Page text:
The film earned rave reviews from Brendan Gill in The New Yorker and both Vincent Canby and Janet Maslin in The New York Times but was then dumped by its original distributor, according to Rialto, allegedly because of its parent company’s investment in Kennedy family projects. In the early 1980s, Richard Condon (The Manchurian Candidate, Prizzi’s Honor), writer of the original novel, detailed the film’s behind-the-scenes intrigue in a Harper’s article “Who Killed Winter Kills?” (later adapted into a short documentary), and the film’s trivia section on Internet Movie Dababase details its many conspiracy-minded interpretations in the decades since its release.

Anthony Perkins in Winter Kills.
Anthony Perkins in Winter Kills. Photo: courtesy Rialto Pictures.

Rialto’s new 35mm prints, the first struck in over 40 years, were recently completed by colorist Don Capoferri and Lab Expediter Steven Mitchell at FotoKem in Los Angeles, under Bailey’s supervision. A new trailer edited by William Hohauser and produced by Bruce Goldstein, Rialto Pictures founder and co-president, has been specially created for Rialto’s 2023 release.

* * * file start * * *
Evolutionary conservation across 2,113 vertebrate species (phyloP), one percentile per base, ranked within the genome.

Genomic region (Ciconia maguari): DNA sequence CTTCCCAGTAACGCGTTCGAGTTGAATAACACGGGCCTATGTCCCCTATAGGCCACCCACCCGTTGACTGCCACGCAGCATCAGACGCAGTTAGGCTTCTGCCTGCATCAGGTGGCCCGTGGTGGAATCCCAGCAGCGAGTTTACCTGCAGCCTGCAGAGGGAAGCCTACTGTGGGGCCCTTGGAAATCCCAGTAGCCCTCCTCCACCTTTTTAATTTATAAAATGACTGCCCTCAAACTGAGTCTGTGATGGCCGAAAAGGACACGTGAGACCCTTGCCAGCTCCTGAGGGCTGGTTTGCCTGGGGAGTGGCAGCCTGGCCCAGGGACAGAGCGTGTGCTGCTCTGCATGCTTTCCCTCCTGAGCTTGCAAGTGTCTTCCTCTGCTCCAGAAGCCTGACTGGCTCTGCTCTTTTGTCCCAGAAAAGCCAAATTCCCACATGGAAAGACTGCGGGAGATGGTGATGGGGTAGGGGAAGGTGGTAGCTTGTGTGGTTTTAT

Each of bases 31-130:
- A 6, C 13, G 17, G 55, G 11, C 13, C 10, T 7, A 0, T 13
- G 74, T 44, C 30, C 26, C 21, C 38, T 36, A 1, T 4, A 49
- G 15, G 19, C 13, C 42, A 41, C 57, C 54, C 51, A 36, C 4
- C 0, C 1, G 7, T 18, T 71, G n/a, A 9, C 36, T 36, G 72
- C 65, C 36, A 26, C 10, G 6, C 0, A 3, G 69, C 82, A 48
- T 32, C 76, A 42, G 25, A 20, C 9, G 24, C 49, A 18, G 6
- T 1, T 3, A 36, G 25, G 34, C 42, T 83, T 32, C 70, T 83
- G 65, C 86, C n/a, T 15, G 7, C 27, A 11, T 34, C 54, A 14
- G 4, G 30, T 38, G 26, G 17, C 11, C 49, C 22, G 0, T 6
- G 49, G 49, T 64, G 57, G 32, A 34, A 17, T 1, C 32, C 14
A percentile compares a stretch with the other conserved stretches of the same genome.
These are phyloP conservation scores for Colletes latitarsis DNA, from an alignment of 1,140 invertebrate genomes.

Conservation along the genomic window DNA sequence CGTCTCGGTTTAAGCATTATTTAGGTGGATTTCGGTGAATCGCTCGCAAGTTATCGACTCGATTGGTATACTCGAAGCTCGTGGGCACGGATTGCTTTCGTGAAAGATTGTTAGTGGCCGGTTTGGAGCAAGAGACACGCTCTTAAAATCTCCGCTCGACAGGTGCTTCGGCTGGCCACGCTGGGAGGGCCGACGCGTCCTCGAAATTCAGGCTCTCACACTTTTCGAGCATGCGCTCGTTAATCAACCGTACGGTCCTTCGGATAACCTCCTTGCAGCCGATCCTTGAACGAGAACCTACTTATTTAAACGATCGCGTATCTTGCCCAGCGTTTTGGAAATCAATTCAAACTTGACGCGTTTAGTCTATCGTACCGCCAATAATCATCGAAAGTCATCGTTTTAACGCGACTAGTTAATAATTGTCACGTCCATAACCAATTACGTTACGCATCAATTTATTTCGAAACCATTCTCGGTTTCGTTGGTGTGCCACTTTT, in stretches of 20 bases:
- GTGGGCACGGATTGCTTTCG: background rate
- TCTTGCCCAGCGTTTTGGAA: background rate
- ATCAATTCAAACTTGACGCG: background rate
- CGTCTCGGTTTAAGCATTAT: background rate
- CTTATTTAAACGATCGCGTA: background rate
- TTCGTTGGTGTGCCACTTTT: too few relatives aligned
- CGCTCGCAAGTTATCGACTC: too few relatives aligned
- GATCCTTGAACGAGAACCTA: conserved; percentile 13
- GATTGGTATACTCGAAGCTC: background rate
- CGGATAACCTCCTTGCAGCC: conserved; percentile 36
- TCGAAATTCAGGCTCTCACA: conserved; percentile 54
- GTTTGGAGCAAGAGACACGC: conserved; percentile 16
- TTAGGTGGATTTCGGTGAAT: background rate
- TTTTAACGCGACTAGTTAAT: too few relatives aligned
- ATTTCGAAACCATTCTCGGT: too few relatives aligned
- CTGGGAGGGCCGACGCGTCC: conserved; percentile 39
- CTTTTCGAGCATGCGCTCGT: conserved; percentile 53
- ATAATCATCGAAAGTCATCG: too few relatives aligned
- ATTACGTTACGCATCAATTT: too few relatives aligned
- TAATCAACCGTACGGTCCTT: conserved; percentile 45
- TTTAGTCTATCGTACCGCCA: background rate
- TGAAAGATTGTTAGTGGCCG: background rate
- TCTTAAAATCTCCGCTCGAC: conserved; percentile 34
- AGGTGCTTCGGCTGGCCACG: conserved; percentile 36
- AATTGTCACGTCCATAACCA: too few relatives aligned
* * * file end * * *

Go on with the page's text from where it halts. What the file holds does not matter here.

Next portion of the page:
About Rialto Pictures

Described by Los Angeles Times critic Kenneth Turan as “the gold standard of repertory distributors”—a small field the company re-defined—Rialto Pictures was founded in 1997 by publicist and programmer Bruce Goldstein, the award-winning founding repertory artistic director of New York’s Film Forum. Goldstein was joined in 1998 by partner Adrienne Halpern and in 2002 by national sales director Eric Di Bernardo.

Rialto’s recent hits include Jacques Deray’s La Piscine, a 1969 French film that became a post-pandemic phenomenon, and a new restoration of Godard’s Contempt, which for the past two weekends has posted the highest per-screen average of any arthouse film in the country.
The Museum of Modern Art recently celebrated the company’s 25th anniversary with a one-month retrospective called “Rialto at 25.” Mr. Tarantino’s New Beverly Cinema will host a Rialto 25th anniversary tribute of its own in August.

The Critics on Winter Kills

“FURIOUSLY FUNNY. Almost everyone in Winter Kills is larger, meaner or more lunatic than life. This is, I suspect, why everyone in the film is so entertaining.”—Vincent Canby, The New York Times

“EVERY INCH OF IT IS GLORIOUSLY ALIVE… Like some intricately embroidered misadventure recounted by a superb, somewhat tipsy storyteller… I turned around and went straight back to the theater and saw the movie again. The fact is that I enjoyed it even more the second time.”—Brendan Gill, The New Yorker.


“ENORMOUSLY ENTERTAINING.”—Michael Sragow, Rolling Stone

The restored, remastered prints of Winter Kills will be unveiled at New York’s Film Forum on August 11 and L.A.’s New Beverly Cinema on August 25, 2023.

Written by J Paul Johnson

J Paul Johnson is Publisher of Film Obsessive. A professor emeritus of film studies and an avid cinephile, collector, and curator, his interests range from classical Hollywood melodrama and genre films to world and independent cinemas and documentary.